When Felicity Banks, the editor of the project, approached me to work on it, I knew I had to take part. I had read and enjoyed her novel Heart of Brass, as well as her previous interactive fiction projects. I appreciate Felicity’s deep characterisation and attention to detail in constructing settings. When I read her work, I’m in the company of interesting characters, all with their own voices and personalities. More than that, though, her books are great fun, with a keen sense of adventure.

Murder in the Mail is an innovative way to tell a story. Basically, the story goes that a teenage girl is murdered at her own birthday party. One of her artist friends is the killer. Sounds like a typical Agatha Christie style murder mystery, right? The awesome part is the way the story is told. You get to play the role in the story as characters post things to you. Over the course of 8 weeks, subscribers receive letters, postcards and artworks in the mail from the characters, all of which contain clues to unlock the identity of Naomi’s killer. Each character’s letters are written by a different author, ensuring that the character voices remain distinct. And each character’s artwork is created by a different artist. It’s a great showcase of Australian talent.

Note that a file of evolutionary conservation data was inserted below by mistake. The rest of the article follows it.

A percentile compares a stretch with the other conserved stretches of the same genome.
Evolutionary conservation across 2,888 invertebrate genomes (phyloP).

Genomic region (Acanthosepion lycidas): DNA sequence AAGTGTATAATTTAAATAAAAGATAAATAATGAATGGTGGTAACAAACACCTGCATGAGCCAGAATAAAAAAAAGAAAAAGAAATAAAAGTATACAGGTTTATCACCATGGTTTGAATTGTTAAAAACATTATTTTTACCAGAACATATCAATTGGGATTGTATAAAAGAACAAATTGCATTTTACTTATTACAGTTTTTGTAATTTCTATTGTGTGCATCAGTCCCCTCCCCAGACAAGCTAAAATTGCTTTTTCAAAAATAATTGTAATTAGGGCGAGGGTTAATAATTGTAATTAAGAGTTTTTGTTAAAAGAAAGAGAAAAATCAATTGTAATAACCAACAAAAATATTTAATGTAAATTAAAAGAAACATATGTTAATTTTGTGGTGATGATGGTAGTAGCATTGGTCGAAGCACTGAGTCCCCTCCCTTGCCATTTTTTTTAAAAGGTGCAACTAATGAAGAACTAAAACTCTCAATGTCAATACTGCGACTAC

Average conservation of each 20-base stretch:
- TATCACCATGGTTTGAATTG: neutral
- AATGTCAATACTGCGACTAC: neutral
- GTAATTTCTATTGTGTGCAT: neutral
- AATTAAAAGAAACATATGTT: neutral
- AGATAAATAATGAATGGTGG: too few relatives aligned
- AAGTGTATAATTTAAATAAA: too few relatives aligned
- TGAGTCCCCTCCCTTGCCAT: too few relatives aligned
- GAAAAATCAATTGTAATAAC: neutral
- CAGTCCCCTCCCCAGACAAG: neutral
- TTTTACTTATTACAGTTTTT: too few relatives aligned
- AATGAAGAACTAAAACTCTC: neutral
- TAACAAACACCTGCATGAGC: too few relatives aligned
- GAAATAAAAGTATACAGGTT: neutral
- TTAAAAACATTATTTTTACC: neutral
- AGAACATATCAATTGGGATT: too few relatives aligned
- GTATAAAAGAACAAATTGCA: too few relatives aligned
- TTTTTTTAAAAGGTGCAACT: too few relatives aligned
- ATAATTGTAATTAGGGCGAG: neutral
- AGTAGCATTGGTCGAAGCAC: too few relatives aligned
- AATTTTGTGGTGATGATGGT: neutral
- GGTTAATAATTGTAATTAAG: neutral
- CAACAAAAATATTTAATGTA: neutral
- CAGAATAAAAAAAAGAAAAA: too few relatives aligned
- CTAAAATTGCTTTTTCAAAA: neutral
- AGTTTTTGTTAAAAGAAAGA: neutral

My character? Oh, I write as Naomi, the girl who is murdered. I had a choice of parts, but I leapt at this one because I wanted to step outside my comfort zone and write in a voice totally different from anything I’ve tried before. I can’t say I’ve ever taken on the persona of a teenage girl. I had to dig deep to write for Naomi. It is one of the most emotionally raw things I’ve ever written. Here’s a portrait of Naomi by artist Shauna O’Meara. It was specifically commissioned for the project.